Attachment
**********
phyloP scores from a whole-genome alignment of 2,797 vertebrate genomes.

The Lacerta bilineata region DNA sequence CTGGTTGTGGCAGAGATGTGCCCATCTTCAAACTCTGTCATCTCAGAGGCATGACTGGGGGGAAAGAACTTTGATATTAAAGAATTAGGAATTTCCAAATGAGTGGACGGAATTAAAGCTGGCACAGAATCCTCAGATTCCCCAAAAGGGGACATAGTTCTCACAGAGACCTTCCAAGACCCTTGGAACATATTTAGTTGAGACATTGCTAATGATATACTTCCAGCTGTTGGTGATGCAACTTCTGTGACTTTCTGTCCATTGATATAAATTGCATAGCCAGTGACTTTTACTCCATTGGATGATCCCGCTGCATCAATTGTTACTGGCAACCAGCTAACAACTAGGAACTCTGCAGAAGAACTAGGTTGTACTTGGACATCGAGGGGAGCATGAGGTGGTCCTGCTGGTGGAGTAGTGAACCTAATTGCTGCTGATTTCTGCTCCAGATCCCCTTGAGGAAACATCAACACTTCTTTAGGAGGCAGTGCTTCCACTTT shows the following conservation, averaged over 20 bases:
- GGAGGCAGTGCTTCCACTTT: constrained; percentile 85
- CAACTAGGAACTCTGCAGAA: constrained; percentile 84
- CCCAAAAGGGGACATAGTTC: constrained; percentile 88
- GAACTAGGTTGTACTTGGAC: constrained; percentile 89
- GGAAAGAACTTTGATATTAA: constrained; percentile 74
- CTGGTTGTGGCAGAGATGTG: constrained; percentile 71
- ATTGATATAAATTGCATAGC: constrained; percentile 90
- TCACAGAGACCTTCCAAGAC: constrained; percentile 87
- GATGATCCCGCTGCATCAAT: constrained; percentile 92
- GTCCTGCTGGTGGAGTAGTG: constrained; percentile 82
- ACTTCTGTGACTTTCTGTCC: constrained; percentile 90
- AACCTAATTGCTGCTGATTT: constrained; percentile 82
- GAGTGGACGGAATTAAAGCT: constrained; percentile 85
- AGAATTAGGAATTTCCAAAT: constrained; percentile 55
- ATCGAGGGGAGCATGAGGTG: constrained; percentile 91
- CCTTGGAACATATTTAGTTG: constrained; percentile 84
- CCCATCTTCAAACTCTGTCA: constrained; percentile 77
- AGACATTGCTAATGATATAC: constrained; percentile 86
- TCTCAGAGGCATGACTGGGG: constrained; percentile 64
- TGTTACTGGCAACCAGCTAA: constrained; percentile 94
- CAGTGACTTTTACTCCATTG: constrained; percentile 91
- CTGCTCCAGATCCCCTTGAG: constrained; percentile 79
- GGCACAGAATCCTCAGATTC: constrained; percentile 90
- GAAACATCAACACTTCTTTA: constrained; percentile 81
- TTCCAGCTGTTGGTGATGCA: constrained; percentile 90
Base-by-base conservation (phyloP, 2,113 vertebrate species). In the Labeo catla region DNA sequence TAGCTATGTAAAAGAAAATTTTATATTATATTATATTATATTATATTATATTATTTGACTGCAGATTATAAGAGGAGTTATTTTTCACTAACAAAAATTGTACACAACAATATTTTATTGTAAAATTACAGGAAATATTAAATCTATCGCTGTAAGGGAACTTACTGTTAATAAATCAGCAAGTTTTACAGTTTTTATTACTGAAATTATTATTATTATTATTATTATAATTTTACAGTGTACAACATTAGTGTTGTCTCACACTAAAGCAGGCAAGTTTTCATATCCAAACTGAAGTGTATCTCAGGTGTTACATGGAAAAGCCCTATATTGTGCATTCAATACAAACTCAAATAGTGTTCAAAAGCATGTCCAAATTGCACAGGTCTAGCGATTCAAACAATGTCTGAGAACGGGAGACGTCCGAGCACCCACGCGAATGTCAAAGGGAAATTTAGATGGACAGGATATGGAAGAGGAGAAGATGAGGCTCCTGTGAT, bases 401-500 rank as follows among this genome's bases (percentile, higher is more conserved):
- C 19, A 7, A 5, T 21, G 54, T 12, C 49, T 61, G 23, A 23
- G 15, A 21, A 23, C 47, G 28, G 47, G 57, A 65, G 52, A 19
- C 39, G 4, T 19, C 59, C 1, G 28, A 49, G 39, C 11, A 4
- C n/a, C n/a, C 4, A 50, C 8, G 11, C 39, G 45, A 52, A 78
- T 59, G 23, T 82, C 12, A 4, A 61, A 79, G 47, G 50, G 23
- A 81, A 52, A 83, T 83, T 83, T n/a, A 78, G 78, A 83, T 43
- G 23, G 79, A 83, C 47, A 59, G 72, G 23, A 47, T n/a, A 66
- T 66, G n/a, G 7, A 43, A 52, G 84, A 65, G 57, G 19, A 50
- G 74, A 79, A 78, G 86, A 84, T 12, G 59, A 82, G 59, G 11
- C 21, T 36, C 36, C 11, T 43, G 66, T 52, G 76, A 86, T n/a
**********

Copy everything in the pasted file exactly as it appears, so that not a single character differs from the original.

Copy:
phyloP scores from a whole-genome alignment of 2,797 vertebrate genomes.

The Lacerta bilineata region DNA sequence CTGGTTGTGGCAGAGATGTGCCCATCTTCAAACTCTGTCATCTCAGAGGCATGACTGGGGGGAAAGAACTTTGATATTAAAGAATTAGGAATTTCCAAATGAGTGGACGGAATTAAAGCTGGCACAGAATCCTCAGATTCCCCAAAAGGGGACATAGTTCTCACAGAGACCTTCCAAGACCCTTGGAACATATTTAGTTGAGACATTGCTAATGATATACTTCCAGCTGTTGGTGATGCAACTTCTGTGACTTTCTGTCCATTGATATAAATTGCATAGCCAGTGACTTTTACTCCATTGGATGATCCCGCTGCATCAATTGTTACTGGCAACCAGCTAACAACTAGGAACTCTGCAGAAGAACTAGGTTGTACTTGGACATCGAGGGGAGCATGAGGTGGTCCTGCTGGTGGAGTAGTGAACCTAATTGCTGCTGATTTCTGCTCCAGATCCCCTTGAGGAAACATCAACACTTCTTTAGGAGGCAGTGCTTCCACTTT shows the following conservation, averaged over 20 bases:
- GGAGGCAGTGCTTCCACTTT: constrained; percentile 85
- CAACTAGGAACTCTGCAGAA: constrained; percentile 84
- CCCAAAAGGGGACATAGTTC: constrained; percentile 88
- GAACTAGGTTGTACTTGGAC: constrained; percentile 89
- GGAAAGAACTTTGATATTAA: constrained; percentile 74
- CTGGTTGTGGCAGAGATGTG: constrained; percentile 71
- ATTGATATAAATTGCATAGC: constrained; percentile 90
- TCACAGAGACCTTCCAAGAC: constrained; percentile 87
- GATGATCCCGCTGCATCAAT: constrained; percentile 92
- GTCCTGCTGGTGGAGTAGTG: constrained; percentile 82
- ACTTCTGTGACTTTCTGTCC: constrained; percentile 90
- AACCTAATTGCTGCTGATTT: constrained; percentile 82
- GAGTGGACGGAATTAAAGCT: constrained; percentile 85
- AGAATTAGGAATTTCCAAAT: constrained; percentile 55
- ATCGAGGGGAGCATGAGGTG: constrained; percentile 91
- CCTTGGAACATATTTAGTTG: constrained; percentile 84
- CCCATCTTCAAACTCTGTCA: constrained; percentile 77
- AGACATTGCTAATGATATAC: constrained; percentile 86
- TCTCAGAGGCATGACTGGGG: constrained; percentile 64
- TGTTACTGGCAACCAGCTAA: constrained; percentile 94
- CAGTGACTTTTACTCCATTG: constrained; percentile 91
- CTGCTCCAGATCCCCTTGAG: constrained; percentile 79
- GGCACAGAATCCTCAGATTC: constrained; percentile 90
- GAAACATCAACACTTCTTTA: constrained; percentile 81
- TTCCAGCTGTTGGTGATGCA: constrained; percentile 90
Base-by-base conservation (phyloP, 2,113 vertebrate species). In the Labeo catla region DNA sequence TAGCTATGTAAAAGAAAATTTTATATTATATTATATTATATTATATTATATTATTTGACTGCAGATTATAAGAGGAGTTATTTTTCACTAACAAAAATTGTACACAACAATATTTTATTGTAAAATTACAGGAAATATTAAATCTATCGCTGTAAGGGAACTTACTGTTAATAAATCAGCAAGTTTTACAGTTTTTATTACTGAAATTATTATTATTATTATTATTATAATTTTACAGTGTACAACATTAGTGTTGTCTCACACTAAAGCAGGCAAGTTTTCATATCCAAACTGAAGTGTATCTCAGGTGTTACATGGAAAAGCCCTATATTGTGCATTCAATACAAACTCAAATAGTGTTCAAAAGCATGTCCAAATTGCACAGGTCTAGCGATTCAAACAATGTCTGAGAACGGGAGACGTCCGAGCACCCACGCGAATGTCAAAGGGAAATTTAGATGGACAGGATATGGAAGAGGAGAAGATGAGGCTCCTGTGAT, bases 401-500 rank as follows among this genome's bases (percentile, higher is more conserved):
- C 19, A 7, A 5, T 21, G 54, T 12, C 49, T 61, G 23, A 23
- G 15, A 21, A 23, C 47, G 28, G 47, G 57, A 65, G 52, A 19
- C 39, G 4, T 19, C 59, C 1, G 28, A 49, G 39, C 11, A 4
- C n/a, C n/a, C 4, A 50, C 8, G 11, C 39, G 45, A 52, A 78
- T 59, G 23, T 82, C 12, A 4, A 61, A 79, G 47, G 50, G 23
- A 81, A 52, A 83, T 83, T 83, T n/a, A 78, G 78, A 83, T 43
- G 23, G 79, A 83, C 47, A 59, G 72, G 23, A 47, T n/a, A 66
- T 66, G n/a, G 7, A 43, A 52, G 84, A 65, G 57, G 19, A 50
- G 74, A 79, A 78, G 86, A 84, T 12, G 59, A 82, G 59, G 11
- C 21, T 36, C 36, C 11, T 43, G 66, T 52, G 76, A 86, T n/a